Novo taps stem cells in hunt for diabetes cure
LONDON (Reuters) - Danish drugmaker Novo Nordisk A/S is turning to stem cells in the hunt for a cure for diabetes.
The world leader in diabetes care said on Thursday it had launched a new collaboration to develop a treatment for type 1 diabetes by programing stem cells to turn into insulin-producing cells.
The alliance with privately held biotech firm Cellartis and Denmark's Lund University signals growing interest in stem cell technology within the pharmaceutical industry.
Until now, drugmakers have been wary about the early-stage nature of much stem cell research and anxious about controversy surrounding the use of cells derived from embryos.
But Novo and its partners now believe the technology has advanced to a stage where it may be possible to develop a cell therapy for treating insulin-dependent diabetes and, in the longer term, a cure.
"Finding a cure for diabetes is part of Novo Nordisk's vision. Today's agreement is an important first step in achieving our goal," Peter Kurtzhals, senior vice president for Diabetes Research at Novo Nordisk, said in a statement.
Stem cells are the body's master cells, giving rise to all the tissues, organs and blood. Embryonic stem cells are considered the most powerful kinds of stem cells, as they have the potential to give rise to any type of tissue.
Under the terms of the agreement Novo will have exclusive rights to develop and commercialize potential diabetes treatments, while Cellartis has rights to certain other products.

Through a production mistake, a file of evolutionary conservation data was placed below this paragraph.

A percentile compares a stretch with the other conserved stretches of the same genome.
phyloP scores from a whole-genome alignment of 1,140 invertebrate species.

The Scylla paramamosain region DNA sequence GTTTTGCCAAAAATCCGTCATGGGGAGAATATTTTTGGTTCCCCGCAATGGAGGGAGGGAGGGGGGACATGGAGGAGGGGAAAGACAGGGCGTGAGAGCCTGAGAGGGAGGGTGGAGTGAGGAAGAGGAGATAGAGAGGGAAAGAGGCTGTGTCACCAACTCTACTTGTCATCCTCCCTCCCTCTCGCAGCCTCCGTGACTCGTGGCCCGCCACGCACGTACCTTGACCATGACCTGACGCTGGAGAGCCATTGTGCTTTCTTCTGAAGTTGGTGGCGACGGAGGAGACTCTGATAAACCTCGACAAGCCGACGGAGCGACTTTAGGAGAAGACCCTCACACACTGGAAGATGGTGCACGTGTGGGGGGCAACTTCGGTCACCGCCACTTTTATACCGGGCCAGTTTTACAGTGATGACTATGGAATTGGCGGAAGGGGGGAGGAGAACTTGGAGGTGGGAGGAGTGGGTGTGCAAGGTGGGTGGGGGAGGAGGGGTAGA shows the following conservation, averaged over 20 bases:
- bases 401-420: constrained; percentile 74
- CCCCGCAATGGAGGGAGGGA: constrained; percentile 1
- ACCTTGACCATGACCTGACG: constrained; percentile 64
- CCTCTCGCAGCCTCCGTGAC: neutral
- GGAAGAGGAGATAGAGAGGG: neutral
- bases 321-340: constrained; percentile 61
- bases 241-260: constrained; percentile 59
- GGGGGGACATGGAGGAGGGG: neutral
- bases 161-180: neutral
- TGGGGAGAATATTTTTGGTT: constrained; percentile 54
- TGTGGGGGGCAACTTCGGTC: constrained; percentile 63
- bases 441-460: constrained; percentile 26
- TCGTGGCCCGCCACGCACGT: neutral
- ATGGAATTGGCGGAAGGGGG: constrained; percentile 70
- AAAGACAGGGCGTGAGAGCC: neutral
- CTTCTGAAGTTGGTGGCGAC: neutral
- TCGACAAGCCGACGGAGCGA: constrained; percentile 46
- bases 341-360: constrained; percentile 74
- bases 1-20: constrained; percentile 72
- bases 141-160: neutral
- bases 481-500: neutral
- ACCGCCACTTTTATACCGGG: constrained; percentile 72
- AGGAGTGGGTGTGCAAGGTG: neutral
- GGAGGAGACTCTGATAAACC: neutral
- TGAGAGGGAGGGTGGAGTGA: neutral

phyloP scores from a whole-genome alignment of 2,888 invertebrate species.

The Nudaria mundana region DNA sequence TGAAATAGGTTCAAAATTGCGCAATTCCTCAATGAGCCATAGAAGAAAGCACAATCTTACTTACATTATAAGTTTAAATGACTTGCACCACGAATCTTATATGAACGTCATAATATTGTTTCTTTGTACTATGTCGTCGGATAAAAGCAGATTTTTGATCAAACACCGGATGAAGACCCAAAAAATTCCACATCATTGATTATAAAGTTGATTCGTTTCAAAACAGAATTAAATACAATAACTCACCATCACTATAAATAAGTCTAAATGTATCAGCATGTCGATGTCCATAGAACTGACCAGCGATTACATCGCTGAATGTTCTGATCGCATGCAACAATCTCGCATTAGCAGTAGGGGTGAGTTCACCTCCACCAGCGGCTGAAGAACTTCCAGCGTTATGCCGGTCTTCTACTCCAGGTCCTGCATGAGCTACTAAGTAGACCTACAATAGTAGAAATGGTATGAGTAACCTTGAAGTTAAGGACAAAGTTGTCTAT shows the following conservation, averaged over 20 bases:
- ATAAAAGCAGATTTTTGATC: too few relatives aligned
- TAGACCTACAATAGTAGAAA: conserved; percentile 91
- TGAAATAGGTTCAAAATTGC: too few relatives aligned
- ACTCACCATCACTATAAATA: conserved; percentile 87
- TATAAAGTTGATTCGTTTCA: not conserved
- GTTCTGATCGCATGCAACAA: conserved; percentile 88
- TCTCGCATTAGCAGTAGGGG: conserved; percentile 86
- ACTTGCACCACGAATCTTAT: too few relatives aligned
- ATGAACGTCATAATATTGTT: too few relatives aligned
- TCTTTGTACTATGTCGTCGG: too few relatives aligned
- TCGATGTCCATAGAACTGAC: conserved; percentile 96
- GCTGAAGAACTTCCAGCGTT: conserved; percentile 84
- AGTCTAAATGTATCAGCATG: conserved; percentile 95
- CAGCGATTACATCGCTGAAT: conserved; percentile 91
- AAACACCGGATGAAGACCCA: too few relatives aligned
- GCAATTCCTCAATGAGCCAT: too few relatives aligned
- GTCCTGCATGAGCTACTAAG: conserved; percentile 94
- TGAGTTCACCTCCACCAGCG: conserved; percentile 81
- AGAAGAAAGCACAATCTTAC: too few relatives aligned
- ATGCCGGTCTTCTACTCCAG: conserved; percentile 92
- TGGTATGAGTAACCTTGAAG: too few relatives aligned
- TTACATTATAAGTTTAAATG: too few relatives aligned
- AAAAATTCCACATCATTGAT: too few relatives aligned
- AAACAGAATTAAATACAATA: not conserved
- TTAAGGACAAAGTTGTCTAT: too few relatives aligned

Cellartis, which specializes in human embryonic stem cells, will get a technology access fee as well as potential development and sales milestones of more than 100 million euros ($129 million).
It will also receive royalties on eventual worldwide sales of any diabetes care products resulting from the collaboration, plus funding from Novo Nordisk for the joint research program.
The collaboration builds on existing work between the partners but takes it a significant step further by trying to program stem cells to turn into insulin-producing beta cells that can be used for the treatment of diabetes.
Beta cells are lost or destroyed in people with diabetes.
Type 1 diabetes is an autoimmune disease, caused by the body's mistaken destruction of insulin-producing cells. It is rarer and has different causes from the more common type 2 diabetes, which is linked with obesity.
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